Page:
Bacterial meningitis due to pericraneal fistula in adults: thirty years of experience

Abstract number: P1360

Bodro M., Cabellos C., Verdaguer R., Lopez L., Gudiol F., Acebes J., Fernandez Viladrich P.

Objective: To know the etiology, clinical characteristics and outcome of bacterial meningitis due to pericranial fistula.

Methods: In our hospital all cases of bacterial meningitis are routinelly recorded in a 120 variables protocol. Pericranial fistula was diagnosed when pts referred patent rhino or otoliquorrhachia, when a bone defect was present in a CT scan or MRI, when isotopic cisternography revealed a CSF leak or with a history of neurosurgery trough nose or otologic surgery or cranial trauma. CSF and blood cultures were performed by standard methods. Early post surgical fistula was defined as that presenting in the first 20 days after surgery and late fistula as cases presenting later. Traumatic cases were classified in <1 yr, 1–10 yrs and >10 yrs according with the time of traumatic event.

Results: Between 1977 and 2008, 1256 episodes of bacterial meningitis in adults have been treated in our hospital. Among them 141 episodes in 129 pts were due to pericranial fistula. Pericranial fistula related episodes were present in 94 men (66%) and 47 women (34%). Mean age was 46.3 (16–93). Fistula was due to previous surgery in 60 episodes (42%), 31 (51%) due to early fistula and 29 (49%) to late fistula. Previous trauma was present in 67 (47%), 1 yr before in 31 (46.2%), 1 to 10 yrs in 20 (29.8%) and >10 yrs in 16 (24%). 38 episodes were recurrent meningitis. 2 pts presented 3 episodes. Etiology was S. pneumoniae in 63 (44%), H. influenzae in 17 (12%), other streptococcal in 11 (8%), Neisseria spp. in 2 (2%), anaerobical in 1 and unknown in 45 (32%). On admission fever was present in 115 (81%), headache in 113 (80%), nausea/vomiting in 86 (61%), GCS < 8 in 30 (21%), seizures in 19 (13%). Blood cultures were positive in 57 (40%) and CSF culture in 80 (56%). Sequelae were present in 7 (5%). Overall mortality was 8 (5.6%) (4 due to early neurological causes, 1 due to late neurological causes and 3 due to not related causes). Reparative surgery was performed in 52 pts. Among pneumococcal meningitis episodes a comparison was made in mortality among episodes due to fistula or other focus. Mortality was significantly lower in fistula related episodes 5/63 (8%) than in other pneumococcal episodes 56/200 (28%), p < 0.05.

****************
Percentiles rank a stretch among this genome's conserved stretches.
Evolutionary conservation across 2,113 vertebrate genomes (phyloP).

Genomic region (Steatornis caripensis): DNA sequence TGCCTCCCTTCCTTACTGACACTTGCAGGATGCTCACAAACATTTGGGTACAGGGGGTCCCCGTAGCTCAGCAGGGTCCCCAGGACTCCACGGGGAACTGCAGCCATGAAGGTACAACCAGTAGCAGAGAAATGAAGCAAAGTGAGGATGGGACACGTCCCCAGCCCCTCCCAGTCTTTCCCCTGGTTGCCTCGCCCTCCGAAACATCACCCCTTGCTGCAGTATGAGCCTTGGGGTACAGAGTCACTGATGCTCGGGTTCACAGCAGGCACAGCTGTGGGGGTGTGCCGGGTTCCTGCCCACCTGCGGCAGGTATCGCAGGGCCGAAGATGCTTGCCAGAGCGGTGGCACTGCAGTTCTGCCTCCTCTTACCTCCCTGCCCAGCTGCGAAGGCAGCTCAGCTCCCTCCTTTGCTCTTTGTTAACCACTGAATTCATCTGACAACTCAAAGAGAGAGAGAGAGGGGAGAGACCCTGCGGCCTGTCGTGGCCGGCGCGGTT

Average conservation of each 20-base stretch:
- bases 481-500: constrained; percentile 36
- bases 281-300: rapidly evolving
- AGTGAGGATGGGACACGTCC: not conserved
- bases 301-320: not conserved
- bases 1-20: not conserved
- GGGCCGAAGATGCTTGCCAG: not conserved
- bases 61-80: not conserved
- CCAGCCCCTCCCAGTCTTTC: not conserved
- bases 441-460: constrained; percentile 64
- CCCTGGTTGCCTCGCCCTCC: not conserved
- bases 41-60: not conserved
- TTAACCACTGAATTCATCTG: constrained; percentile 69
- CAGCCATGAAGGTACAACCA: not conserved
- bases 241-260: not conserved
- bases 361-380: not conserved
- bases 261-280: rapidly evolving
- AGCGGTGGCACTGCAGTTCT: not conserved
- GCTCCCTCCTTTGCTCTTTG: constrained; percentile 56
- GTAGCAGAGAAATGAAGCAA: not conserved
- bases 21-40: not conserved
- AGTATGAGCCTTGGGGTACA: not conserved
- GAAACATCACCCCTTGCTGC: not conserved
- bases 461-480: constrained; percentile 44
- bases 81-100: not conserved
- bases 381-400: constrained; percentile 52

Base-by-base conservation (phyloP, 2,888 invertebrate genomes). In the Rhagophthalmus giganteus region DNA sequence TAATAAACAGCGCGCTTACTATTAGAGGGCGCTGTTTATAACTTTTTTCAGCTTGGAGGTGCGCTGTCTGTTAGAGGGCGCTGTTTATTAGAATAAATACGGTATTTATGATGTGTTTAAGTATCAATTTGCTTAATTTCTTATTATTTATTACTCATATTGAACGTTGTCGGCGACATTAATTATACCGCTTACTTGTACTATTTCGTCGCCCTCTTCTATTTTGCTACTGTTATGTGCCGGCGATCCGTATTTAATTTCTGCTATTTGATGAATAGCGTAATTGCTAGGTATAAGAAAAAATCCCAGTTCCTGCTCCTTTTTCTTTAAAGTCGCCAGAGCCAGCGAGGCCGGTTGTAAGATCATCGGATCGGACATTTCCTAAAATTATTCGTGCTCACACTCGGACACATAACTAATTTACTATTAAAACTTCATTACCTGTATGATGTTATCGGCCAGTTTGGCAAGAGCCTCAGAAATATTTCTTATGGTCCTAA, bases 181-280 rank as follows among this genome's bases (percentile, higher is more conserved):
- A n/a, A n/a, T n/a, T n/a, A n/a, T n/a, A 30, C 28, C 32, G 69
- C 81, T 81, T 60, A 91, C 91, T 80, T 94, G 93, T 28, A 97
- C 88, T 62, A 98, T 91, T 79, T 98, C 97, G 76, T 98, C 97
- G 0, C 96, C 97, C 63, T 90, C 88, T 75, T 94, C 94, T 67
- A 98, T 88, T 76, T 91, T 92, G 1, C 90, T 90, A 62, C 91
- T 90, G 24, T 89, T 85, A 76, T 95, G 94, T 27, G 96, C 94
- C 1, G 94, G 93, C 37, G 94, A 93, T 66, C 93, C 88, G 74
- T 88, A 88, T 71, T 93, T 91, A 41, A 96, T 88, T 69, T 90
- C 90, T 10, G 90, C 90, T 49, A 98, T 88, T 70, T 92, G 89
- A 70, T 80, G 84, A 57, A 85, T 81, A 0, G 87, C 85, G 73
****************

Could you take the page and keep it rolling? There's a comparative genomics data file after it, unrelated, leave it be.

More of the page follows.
Conclusion: Bacterial meningitis related to pericranial fistula is still due mainly to S. pneumoniae and H. influenzae. Trauma or neurosurgery may be a remote fact. Prognosis is good with a very low mortality and special efforts should be done to repair the fistula to avoid further episodes.

Session Details

Date: 10/04/2010
Time: 00:00-00:00
Session name: Abstracts 20th European Congress of Clinical Microbiology and Infectious Diseases
Location: Vienna, Austria, 10 - 13 April 2010
Presentation type:
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